As for the visual documentation of a living or dead specimen, digital photography has largely replaced traditional illustrations of the living specimen as the standard method of recording the colour and anatomy of the specimen in the field today. Earlier traditional illustration (coloured and black and white) are still considered scientifically important because they can stress fine anatomical features that are often obscured by liquid. Even today, these earlier traditional illustrations are referred in research and, in fact, are sometimes the only physical records of what a now-extinct (or near-extinct) fish look like in life. New technologies can only add to information we know about previously described species. Different kinds of animals have different body coverings. Marine vertebrates include 5 major groups based on observable features including body covering, among other characteristics: * Fish have skin covered with wet scales
* Amphibians have bare skin that is usually moist or wet
* Reptiles have skin covered with dry scales
* Birds have skin covered with feathers
* Mammals have skin covered with hair (fur)
1. Learn to use digital photography for visual documentation of specimen. 2. Locate and discuss the external and internal anatomy of the cartilaginous fish. 3. Draw and identify the external and internal features.
4. Describe the function for each feature.
1. The briefing on the experiment is given by the demonstrator. 2. The full images of the specimens and other important features are taken for identification purposes by using white slate board as the background. 3. Ruler is used as a scale.
4. A shark is dissected by the demonstrator. The external and internal features are identified. A summary on the digestive and the reproductive system of a shark is written. 5. The steps how to observe the internal anatomy of a stingray is told briefly by the demonstrator. 6. The steps that have been told are followed when observing the internal organ of the stingray. 7. The organs are observed and identified, and their physiological roles are discussed. 8. All the dissection materials are washed, the dissection pan is cleaned and dried and the lab is cleared from any fluid once complete. 9. The students’ hands are washed thoroughly.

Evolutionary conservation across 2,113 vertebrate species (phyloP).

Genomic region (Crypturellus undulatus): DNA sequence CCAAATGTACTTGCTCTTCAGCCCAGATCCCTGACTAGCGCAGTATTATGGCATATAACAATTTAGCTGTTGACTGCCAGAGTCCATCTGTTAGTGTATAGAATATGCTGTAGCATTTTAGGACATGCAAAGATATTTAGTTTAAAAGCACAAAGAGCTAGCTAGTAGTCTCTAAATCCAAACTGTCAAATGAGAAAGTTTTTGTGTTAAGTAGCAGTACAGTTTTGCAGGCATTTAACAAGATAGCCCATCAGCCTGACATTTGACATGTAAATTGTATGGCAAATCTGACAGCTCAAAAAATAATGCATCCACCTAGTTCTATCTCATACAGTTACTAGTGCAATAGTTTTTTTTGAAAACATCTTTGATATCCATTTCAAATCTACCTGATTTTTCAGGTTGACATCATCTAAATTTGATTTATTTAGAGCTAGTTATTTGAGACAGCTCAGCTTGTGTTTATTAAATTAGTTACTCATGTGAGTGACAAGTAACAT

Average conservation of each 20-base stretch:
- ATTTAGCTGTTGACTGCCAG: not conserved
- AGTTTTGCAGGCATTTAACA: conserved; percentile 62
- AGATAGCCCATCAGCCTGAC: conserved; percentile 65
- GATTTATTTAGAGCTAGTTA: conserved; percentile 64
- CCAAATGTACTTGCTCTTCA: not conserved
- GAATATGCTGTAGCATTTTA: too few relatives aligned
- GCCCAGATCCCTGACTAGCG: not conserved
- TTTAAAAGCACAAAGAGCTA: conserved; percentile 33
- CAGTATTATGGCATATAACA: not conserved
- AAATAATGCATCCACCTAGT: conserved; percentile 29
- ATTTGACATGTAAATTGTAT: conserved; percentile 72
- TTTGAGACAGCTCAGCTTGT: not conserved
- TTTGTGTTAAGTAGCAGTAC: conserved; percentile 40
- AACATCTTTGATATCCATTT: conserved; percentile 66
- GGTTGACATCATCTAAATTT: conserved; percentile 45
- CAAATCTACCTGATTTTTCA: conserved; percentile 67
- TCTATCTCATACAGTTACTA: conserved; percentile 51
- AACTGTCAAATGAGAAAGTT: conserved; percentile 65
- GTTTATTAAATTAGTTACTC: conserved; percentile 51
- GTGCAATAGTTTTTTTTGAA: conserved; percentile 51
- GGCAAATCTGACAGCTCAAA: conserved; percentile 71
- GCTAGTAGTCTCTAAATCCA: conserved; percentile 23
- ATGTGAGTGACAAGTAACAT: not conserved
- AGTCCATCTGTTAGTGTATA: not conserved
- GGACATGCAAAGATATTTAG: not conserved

10. A report which using only the materials from the practical is written.
Posterior dorsal fin
Anterior dorsal fin
External naris/ nostril
External gill slits
Dissection of Bamboo shark
Placoid scale of a shark
Mouth| The mouth used to take food and teeth in the mouth are used to hold and tear food rather than to chew it.| Gills| The place where the gas exchange occurs which are the oxygenated water must always be flowing over the gill filaments for respiration to occur.| Nostril| Allow sharks to smell and detect chemical in water.| Eyes| To see the presence of preys.|
Scales| Used for protection against predators and aid in swimming which have a hydrodynamic function.| Fins| The cartilaginous fins are used for the stabilization.| Snouts| Function as electro receptive organ, sensitive to electric charges of prey buried in the ground.|
Liver| Act as the energy storage and to help keep the shark buoyant.| Oesophagus| Connects the mouth to the stomach.|
Stomach| Food goes here after being consumed. Digestion takes place here.| Heart| To pump blood throughout the shark’s body.|
Pancreas| Secrete the digestive enzyme. |